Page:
David Gilbert’s “& Sons” is a big, fat novel that’s a commentary on big, fat novels. It has a great man at its center: A.N. Dyer, an aging author whose style mashes up John Updike, Philip Roth and John Irving. But who, in this cynical age, would accept a great man tale at face value? Gilbert wants to show how thin the veneer of greatness is, as evidenced by Dyer’s emotionally roughed-up sons.
The novel also celebrates the power of words — Gilbert invents swaths of Dyer’s prose, which is stylistically distinct from his own. But Gilbert also exposes the shallowness of those words. Dyer busily retypes a draft of his classic first novel, “Ampersand,” but only to get a better sale price for his papers. Here, art always has a whiff of fraud about it.
So typical big-novel comforts are deliberately unsettled in “& Sons”: It often feels like a postmodern novel in realist drag. Its narrator, Philip Topping, son of Dyer’s longtime friend and the inspiration for “Ampersand,” is a kind of parody of the omniscient Dickensian narrator, watching Dyer’s circle with an almost stalkerish enthusiasm. And there’s much to observe in the tony corners of Manhattan where the novel is set. Dyer’s eldest son, Richard, is a recovering addict who’s pressured to get Dad to approve a film version of “Ampersand.” Another son, Jamie, is a journalist whose heartfelt video art piece has gone clumsily viral.
Both sons are aghast when Dyer claims their half-brother is a clone of the great author himself. “A clone?” Dyer’s ex-wife thinks. “How could he bring back up all of the heartbreak, and rewritten as science fiction, no less?” But that kind of rewriting is Dyer’s great talent.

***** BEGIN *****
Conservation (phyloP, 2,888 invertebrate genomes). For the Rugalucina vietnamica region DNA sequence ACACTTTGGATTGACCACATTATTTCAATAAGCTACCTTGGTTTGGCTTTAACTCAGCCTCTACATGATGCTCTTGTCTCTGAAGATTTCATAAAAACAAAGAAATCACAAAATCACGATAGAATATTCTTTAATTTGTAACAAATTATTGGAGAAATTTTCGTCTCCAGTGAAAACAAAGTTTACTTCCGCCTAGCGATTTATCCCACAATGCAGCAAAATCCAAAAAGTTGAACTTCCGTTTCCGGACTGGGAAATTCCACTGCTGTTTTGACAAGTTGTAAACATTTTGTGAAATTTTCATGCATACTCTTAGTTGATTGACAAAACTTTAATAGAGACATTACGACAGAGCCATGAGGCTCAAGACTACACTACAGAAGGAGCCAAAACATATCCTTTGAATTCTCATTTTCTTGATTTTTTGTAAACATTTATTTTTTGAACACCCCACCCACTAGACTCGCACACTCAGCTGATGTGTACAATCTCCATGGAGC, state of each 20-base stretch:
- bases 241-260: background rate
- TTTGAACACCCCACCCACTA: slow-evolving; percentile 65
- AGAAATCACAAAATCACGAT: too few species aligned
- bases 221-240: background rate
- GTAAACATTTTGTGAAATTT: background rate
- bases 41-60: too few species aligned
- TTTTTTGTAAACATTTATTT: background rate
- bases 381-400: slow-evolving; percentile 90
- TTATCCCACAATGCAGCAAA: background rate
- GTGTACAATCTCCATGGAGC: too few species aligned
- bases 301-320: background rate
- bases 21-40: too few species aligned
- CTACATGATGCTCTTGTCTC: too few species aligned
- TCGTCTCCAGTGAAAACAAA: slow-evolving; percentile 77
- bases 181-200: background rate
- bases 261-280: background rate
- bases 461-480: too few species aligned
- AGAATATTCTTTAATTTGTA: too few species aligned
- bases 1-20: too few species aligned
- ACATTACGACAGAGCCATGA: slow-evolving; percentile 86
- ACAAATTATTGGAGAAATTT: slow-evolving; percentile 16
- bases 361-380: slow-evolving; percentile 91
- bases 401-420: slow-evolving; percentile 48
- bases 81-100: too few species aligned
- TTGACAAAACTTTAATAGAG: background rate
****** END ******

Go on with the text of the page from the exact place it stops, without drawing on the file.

How much to trust a novel like this, so concerned with novelistic fraudulence, yet so impressively written? Passages rise up in great Franzen-y heaves, thick with wit and close observation. When Philip sorts through Dyer’s papers, he sees “collections of expired passports and driver’s licenses in which I could see him age in bureaucratic leaps.” Gilbert imitates confessional letters, Hollywood cokehead chatter, IM exchanges and high-society gossip, all with aplomb.
All of it, though, serves an argument that novelistic grace only gets you so far. The power of the great man is fleeting, Jamie argues: “When A.N. Dyer dies, he’s dead. … They’ll just read his obituary and move on to sports.” “& Sons” takes a hard look at such fleeting reputations, but it’s built to last in its own way. Decades hence, when we want to know how much we missed romantic notions of artistic greatness, we can start with this book.
Mark Athitakis is a reviewer based in Washington, D.C.